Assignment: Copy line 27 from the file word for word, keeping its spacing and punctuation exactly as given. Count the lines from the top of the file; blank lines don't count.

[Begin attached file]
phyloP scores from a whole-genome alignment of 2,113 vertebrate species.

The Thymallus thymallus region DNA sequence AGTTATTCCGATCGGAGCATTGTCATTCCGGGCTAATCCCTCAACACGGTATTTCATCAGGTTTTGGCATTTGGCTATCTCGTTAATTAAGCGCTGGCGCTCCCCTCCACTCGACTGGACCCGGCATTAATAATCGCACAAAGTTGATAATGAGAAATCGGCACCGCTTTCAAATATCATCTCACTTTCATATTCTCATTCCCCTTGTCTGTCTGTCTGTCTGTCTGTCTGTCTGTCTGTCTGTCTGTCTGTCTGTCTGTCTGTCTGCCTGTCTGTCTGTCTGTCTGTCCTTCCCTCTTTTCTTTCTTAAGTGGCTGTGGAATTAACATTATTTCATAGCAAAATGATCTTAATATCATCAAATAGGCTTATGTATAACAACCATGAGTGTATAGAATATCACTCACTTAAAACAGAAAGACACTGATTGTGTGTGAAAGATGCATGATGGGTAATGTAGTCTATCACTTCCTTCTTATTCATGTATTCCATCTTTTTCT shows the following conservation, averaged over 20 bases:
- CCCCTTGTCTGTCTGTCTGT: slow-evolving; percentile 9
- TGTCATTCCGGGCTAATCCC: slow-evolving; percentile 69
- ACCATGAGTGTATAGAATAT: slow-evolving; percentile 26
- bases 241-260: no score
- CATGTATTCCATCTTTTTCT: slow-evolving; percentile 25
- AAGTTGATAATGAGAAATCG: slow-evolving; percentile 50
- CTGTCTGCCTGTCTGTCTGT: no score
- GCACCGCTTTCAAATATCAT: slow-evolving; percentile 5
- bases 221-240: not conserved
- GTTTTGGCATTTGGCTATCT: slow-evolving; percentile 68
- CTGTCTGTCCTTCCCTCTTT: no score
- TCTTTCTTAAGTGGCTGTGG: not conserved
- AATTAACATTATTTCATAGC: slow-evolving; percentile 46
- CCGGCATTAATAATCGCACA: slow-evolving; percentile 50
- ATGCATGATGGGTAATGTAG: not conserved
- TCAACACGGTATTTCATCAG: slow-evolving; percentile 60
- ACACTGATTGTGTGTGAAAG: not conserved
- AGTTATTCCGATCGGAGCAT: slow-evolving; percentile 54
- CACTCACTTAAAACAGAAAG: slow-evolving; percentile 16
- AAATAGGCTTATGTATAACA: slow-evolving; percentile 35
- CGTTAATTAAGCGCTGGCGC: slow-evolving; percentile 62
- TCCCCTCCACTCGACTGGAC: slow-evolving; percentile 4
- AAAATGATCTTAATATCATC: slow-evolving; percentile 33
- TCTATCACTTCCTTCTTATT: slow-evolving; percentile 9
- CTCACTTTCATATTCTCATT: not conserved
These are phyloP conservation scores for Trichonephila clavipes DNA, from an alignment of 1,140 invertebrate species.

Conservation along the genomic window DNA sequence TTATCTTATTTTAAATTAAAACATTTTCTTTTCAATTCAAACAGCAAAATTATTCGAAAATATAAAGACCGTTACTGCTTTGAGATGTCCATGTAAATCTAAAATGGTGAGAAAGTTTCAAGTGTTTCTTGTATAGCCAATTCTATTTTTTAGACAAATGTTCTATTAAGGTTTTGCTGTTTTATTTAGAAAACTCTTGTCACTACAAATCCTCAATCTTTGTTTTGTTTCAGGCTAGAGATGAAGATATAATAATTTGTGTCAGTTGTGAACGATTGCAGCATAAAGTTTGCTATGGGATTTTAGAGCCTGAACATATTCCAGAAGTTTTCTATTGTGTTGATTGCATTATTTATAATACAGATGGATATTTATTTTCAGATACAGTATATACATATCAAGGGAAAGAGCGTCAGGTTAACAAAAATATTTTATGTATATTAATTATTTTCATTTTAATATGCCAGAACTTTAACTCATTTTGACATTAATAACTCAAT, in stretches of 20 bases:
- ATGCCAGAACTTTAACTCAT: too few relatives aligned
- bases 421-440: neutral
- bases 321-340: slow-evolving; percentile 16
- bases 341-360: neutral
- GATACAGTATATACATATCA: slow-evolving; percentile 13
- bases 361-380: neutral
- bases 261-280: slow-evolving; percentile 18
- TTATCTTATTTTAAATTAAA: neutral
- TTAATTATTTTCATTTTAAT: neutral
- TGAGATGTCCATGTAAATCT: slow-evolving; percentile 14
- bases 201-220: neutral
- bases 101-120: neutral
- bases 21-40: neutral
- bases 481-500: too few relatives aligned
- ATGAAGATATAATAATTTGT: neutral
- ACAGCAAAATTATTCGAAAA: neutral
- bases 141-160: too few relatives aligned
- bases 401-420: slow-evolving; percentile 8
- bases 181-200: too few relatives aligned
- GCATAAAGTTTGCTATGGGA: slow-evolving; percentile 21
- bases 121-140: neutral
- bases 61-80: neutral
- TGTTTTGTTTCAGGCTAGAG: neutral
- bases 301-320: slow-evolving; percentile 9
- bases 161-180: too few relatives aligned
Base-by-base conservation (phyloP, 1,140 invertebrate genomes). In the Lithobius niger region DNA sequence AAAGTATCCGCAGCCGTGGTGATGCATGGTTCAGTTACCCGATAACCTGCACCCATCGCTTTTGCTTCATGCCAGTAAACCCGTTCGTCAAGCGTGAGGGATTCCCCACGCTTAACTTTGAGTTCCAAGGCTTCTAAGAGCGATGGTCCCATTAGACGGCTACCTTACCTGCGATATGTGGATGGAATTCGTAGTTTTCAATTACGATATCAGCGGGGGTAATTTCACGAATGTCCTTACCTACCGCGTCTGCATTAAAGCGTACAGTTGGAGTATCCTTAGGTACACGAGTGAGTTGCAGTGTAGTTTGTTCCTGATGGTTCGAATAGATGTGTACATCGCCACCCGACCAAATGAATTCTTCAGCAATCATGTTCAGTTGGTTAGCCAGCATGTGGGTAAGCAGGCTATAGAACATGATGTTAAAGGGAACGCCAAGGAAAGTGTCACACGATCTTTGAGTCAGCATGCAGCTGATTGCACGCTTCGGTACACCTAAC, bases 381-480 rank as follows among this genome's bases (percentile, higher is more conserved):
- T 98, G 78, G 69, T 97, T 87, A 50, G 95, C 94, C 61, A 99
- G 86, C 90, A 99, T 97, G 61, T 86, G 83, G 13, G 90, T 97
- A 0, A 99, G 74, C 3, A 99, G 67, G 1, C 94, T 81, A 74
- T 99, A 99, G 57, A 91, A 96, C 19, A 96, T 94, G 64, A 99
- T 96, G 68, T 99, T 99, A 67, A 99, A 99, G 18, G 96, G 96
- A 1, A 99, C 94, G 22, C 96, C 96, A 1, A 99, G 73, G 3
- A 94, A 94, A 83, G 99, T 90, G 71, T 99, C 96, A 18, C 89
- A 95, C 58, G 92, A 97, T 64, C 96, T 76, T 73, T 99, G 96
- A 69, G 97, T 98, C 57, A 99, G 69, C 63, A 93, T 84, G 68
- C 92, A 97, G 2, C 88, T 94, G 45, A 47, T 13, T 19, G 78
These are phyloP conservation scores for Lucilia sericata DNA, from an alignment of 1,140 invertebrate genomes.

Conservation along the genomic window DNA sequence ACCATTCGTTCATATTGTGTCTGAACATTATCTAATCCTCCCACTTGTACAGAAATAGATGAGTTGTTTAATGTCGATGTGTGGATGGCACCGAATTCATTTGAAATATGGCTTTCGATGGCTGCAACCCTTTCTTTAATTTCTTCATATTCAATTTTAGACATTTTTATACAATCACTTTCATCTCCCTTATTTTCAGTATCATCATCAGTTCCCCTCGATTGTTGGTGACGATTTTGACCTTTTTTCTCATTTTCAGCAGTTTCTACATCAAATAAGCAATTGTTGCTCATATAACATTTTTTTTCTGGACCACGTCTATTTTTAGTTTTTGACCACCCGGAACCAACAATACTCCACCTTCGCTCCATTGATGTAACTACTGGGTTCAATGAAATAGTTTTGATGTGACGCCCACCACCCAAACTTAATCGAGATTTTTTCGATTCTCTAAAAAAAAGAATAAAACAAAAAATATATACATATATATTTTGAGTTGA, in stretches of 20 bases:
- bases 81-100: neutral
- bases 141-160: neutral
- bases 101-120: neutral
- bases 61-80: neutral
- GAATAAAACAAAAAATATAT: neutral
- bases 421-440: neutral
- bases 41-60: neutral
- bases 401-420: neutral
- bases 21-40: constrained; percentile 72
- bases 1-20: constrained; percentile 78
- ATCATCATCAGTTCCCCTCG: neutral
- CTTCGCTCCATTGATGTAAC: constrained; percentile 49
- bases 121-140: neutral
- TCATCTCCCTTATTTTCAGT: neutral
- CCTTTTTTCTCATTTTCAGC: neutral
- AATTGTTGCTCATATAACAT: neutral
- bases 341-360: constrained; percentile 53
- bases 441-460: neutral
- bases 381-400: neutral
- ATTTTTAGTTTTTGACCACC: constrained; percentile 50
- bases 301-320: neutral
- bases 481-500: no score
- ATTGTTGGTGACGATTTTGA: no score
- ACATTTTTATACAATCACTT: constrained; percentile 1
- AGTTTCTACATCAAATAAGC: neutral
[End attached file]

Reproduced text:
- CTCACTTTCATATTCTCATT: not conserved